Wrongfully Imprisoned Man Awarded $18.5 Million by Jury Following 12 Years in Prison and Years of Civil Rights Litigation

A New York jury awarded $18.5 million to a man wrongfully convicted and incarcerated for 12 years. Alan Newton was convicted in 1985 of rape, robbery and assault and was served 21 years prior to exoneration as a result of the work of the Innocence Project.

Newton was convicted based upon identification by the victim. The victim, who was abducted from a convenience store, raped and had her face sliced by a box-cutter, identified Newton from an array of over 200 pictures. She identified him despite the fact that she had never gotten a clear look at him due to darkness.

Newton was convicted despite a strong alibi that he was with his fiancé, her children, and other relatives at a movie at the time of the incident. Newton requested a copy of the rape kit in order to conduct DNA testing. The rape kit was misplaced by NYPD. As such, he was unable to present DNA evidence of his innocence.

Newton repeatedly sought post-conviction relief to obtain the rape kit for DNA testing. The Court repeatedly denied the request stating simply that the rape kit was unavailable, having been misplaced.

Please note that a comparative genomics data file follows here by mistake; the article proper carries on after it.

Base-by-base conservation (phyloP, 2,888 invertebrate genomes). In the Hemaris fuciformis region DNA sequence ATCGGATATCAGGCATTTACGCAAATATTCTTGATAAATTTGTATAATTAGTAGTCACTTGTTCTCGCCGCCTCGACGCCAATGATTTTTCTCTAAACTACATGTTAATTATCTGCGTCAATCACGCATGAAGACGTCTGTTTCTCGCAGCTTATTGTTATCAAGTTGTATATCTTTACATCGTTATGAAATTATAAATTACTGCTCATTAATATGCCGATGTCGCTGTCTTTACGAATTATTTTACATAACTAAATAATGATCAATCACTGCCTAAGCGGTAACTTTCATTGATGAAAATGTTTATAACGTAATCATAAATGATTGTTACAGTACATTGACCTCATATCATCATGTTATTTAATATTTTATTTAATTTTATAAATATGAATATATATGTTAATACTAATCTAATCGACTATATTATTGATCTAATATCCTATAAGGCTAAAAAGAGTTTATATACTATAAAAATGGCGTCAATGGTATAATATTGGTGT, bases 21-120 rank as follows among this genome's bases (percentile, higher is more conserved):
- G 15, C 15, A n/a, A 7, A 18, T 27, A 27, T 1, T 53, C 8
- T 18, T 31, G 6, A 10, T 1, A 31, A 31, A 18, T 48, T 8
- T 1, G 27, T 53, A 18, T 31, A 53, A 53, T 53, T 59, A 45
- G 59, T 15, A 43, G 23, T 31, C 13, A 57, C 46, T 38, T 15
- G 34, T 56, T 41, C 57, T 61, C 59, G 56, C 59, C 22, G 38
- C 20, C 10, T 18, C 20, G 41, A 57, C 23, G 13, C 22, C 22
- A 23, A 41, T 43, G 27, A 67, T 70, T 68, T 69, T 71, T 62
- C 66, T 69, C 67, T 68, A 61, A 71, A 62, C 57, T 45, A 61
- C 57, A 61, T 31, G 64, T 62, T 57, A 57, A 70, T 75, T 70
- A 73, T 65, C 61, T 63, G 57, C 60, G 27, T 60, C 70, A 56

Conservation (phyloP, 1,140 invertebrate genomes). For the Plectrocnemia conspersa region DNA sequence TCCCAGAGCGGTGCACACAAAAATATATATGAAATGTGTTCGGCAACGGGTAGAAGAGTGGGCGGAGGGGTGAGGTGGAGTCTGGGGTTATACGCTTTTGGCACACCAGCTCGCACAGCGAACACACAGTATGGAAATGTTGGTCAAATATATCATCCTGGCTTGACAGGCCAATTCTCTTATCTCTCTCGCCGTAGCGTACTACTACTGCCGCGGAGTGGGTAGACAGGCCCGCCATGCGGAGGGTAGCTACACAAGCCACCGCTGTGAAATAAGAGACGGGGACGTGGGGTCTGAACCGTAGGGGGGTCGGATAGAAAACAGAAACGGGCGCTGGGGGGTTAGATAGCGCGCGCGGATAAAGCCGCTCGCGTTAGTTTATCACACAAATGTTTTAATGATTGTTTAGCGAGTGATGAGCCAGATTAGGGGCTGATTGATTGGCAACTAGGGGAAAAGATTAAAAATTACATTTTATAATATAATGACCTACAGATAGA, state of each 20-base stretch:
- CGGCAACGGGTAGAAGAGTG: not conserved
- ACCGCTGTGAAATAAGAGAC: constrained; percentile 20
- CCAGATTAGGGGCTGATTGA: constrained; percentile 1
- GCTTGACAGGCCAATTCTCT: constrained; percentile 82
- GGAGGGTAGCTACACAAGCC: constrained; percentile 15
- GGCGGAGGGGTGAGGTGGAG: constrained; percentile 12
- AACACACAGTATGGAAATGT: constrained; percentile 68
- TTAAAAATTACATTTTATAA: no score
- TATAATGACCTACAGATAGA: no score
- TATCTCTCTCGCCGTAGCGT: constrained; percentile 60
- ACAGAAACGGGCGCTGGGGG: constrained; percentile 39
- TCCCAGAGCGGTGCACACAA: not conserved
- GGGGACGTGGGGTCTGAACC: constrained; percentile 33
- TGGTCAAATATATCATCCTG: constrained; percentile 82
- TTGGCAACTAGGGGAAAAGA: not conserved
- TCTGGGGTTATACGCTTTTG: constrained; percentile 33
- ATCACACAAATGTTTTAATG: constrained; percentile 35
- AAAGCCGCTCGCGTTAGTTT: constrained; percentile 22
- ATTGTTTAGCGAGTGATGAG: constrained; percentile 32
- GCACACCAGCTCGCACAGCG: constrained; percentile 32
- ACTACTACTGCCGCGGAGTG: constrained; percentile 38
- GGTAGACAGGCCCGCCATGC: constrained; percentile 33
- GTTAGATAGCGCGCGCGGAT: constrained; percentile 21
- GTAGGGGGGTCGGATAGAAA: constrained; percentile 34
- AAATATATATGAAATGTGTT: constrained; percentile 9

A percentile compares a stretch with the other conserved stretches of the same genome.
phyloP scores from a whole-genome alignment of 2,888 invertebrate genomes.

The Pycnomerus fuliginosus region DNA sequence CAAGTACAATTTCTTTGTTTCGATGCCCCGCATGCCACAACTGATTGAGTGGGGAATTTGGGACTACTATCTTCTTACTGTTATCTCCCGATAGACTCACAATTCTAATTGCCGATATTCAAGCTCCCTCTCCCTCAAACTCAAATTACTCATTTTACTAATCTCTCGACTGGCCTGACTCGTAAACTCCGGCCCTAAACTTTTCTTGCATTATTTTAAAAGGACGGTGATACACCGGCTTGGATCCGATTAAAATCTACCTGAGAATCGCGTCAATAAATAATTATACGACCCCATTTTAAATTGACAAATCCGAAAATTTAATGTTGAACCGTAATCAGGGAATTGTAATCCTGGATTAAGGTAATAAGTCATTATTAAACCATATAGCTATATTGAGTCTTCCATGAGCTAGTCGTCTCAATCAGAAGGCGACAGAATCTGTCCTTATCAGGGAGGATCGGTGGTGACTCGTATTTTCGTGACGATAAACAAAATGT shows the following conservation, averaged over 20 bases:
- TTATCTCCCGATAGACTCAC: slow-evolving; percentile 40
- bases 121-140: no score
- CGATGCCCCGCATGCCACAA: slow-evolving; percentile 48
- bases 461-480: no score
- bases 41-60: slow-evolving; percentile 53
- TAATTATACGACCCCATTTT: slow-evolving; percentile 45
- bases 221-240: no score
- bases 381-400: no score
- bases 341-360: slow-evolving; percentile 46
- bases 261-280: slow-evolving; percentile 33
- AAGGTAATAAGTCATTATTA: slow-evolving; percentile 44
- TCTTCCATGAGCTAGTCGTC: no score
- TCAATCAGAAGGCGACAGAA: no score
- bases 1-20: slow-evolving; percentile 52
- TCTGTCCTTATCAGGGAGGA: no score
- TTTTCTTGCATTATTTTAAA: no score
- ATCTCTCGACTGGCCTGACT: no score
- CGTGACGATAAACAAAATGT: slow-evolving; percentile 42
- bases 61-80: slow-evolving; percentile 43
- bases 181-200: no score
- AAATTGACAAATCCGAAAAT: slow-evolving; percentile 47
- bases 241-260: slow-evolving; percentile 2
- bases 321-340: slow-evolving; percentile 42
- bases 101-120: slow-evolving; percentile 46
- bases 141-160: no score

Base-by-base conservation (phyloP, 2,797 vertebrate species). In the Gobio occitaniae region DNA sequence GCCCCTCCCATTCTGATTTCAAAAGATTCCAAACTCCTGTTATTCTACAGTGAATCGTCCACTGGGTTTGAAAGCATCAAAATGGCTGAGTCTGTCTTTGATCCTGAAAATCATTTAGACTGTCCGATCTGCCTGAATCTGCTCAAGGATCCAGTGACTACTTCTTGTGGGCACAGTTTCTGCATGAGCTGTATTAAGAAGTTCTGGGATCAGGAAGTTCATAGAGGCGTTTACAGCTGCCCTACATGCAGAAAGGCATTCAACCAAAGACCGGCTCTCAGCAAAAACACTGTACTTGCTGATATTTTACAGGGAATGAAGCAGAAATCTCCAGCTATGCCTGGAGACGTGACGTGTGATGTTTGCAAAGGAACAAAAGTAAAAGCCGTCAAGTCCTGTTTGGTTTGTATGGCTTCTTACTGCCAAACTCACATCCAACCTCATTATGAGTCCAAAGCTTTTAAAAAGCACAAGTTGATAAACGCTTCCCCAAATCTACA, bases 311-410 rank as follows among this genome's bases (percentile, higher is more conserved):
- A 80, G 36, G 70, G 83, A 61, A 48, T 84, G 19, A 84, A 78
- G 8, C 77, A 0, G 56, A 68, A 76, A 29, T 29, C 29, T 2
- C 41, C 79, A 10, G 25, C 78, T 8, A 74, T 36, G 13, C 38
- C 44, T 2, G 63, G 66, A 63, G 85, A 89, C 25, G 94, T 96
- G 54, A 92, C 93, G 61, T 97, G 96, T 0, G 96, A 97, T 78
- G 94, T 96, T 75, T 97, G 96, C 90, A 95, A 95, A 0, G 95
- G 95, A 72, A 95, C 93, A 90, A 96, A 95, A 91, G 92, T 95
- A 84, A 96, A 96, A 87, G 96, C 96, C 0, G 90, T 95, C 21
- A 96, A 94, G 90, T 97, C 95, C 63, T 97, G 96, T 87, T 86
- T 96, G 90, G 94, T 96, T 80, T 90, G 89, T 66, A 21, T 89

Through the efforts of the Innocence Project, the rape kit was finally located in 2005. DNA testing proved that Newton was innocent of the crimes for which he had been convicted.

Upon release, Newton filed a §1983 Civil Rights action against the City of New York. Following years of litigation, a jury awarded Newton $18.5 million for the wrongful conviction and imprisonment.

Newton was hopeful that the case would help others who had been wrongfully convicted. Hopefully, it will also help to avoid future such wrongful convictions. Countless individuals are wrongfully convicted each year throughout the nation. It is hard to imagine a more harrowing experience for anyone.

The Innocence Project is working hard to free those wrongfully convicted while promoting policies and procedures to avoid future wrongful convictions. Once the innocent individuals are exonerated, it is left to the work of trial attorneys, courts and juries to right the wrongs of a flawed criminal justice system.

Read the whole story at NY1


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